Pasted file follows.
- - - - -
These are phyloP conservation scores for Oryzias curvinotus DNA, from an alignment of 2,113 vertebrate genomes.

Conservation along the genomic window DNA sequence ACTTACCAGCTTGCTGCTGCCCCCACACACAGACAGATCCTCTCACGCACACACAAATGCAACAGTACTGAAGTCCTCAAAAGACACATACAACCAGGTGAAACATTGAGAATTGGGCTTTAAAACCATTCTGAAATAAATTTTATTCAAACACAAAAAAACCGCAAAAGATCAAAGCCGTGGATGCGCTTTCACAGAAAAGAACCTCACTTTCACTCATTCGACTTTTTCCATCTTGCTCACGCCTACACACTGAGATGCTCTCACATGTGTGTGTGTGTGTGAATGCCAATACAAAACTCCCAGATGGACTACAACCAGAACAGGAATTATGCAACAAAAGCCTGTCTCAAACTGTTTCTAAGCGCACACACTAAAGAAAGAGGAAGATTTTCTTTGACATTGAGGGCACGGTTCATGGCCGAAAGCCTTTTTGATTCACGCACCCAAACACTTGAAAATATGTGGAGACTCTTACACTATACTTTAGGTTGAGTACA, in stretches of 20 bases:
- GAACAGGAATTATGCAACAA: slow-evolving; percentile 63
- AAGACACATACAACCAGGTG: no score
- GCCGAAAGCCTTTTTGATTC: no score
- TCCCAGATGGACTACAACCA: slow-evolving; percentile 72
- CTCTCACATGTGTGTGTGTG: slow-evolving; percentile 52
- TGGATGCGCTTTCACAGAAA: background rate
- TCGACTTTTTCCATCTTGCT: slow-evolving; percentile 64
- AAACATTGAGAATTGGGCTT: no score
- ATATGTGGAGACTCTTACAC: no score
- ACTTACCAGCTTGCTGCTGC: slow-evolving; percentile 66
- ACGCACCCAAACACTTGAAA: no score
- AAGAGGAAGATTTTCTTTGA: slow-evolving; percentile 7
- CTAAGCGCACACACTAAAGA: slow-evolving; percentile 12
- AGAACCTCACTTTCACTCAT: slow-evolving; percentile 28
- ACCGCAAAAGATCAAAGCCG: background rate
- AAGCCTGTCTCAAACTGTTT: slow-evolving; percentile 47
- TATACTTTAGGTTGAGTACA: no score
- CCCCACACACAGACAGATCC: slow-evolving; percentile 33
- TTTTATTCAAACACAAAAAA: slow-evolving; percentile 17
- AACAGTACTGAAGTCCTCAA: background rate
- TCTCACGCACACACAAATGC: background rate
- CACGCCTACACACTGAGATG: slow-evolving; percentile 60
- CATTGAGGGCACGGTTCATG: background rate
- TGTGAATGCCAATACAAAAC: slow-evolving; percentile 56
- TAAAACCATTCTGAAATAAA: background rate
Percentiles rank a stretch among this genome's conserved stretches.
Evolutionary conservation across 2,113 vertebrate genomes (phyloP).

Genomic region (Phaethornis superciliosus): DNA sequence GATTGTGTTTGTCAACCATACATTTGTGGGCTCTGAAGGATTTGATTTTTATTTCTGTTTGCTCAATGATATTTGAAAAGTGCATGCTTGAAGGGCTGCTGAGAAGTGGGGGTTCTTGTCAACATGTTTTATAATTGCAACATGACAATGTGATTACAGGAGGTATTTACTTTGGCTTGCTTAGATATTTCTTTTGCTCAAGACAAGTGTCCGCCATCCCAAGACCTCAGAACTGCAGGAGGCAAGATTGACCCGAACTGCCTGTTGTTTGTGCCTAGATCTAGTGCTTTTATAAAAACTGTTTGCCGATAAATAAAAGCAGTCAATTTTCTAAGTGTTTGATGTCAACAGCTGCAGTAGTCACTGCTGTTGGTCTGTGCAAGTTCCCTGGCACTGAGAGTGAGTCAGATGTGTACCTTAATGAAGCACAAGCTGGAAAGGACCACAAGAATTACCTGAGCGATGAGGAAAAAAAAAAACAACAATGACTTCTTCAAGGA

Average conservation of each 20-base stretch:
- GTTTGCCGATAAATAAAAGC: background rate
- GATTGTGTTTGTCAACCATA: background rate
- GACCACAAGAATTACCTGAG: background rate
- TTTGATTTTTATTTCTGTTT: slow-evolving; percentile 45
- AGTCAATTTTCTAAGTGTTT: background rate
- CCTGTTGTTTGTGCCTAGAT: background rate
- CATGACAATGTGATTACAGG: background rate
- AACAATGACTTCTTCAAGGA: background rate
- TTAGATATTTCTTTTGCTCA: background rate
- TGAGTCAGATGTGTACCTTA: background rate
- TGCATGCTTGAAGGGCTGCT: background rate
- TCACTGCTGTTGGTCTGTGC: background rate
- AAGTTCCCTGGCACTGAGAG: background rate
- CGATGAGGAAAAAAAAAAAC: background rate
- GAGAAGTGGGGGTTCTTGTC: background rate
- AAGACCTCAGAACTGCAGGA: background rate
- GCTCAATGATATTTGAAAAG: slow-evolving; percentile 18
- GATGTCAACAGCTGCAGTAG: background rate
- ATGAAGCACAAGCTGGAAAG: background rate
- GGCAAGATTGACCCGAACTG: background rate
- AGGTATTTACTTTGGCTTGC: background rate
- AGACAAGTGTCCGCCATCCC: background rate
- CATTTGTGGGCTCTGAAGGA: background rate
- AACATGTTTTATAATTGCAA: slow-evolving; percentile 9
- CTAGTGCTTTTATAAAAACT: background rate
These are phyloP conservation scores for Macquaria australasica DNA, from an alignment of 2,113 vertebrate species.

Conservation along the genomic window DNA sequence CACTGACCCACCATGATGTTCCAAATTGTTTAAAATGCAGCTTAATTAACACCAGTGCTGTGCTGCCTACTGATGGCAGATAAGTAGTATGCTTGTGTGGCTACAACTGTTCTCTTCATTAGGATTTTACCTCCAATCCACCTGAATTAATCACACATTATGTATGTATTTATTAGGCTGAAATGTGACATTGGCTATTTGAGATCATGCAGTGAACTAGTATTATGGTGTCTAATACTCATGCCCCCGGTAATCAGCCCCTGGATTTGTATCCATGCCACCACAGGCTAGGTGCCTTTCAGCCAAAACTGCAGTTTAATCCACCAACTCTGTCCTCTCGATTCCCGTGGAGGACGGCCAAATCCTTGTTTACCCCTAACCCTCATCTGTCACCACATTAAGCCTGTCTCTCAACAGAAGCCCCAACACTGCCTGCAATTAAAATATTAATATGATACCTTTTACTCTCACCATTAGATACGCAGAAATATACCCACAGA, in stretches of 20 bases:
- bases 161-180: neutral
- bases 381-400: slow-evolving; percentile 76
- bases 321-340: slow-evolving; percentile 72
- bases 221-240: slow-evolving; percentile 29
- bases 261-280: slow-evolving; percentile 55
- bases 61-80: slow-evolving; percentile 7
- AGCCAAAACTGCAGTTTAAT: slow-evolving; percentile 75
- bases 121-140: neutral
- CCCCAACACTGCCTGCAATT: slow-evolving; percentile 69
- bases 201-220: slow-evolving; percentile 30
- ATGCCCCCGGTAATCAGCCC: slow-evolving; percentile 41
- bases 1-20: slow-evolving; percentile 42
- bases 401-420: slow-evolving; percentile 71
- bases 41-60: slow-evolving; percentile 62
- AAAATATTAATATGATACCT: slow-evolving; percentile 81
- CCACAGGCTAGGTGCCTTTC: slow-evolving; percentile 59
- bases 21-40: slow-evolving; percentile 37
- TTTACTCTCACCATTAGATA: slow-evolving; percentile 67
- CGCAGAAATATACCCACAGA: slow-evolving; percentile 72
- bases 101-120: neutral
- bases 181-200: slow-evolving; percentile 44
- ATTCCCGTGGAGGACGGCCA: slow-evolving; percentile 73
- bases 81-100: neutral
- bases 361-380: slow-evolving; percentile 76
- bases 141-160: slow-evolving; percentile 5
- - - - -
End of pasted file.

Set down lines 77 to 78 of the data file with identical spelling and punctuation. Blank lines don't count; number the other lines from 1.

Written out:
- CGCAGAAATATACCCACAGA: slow-evolving; percentile 72
- bases 101-120: neutral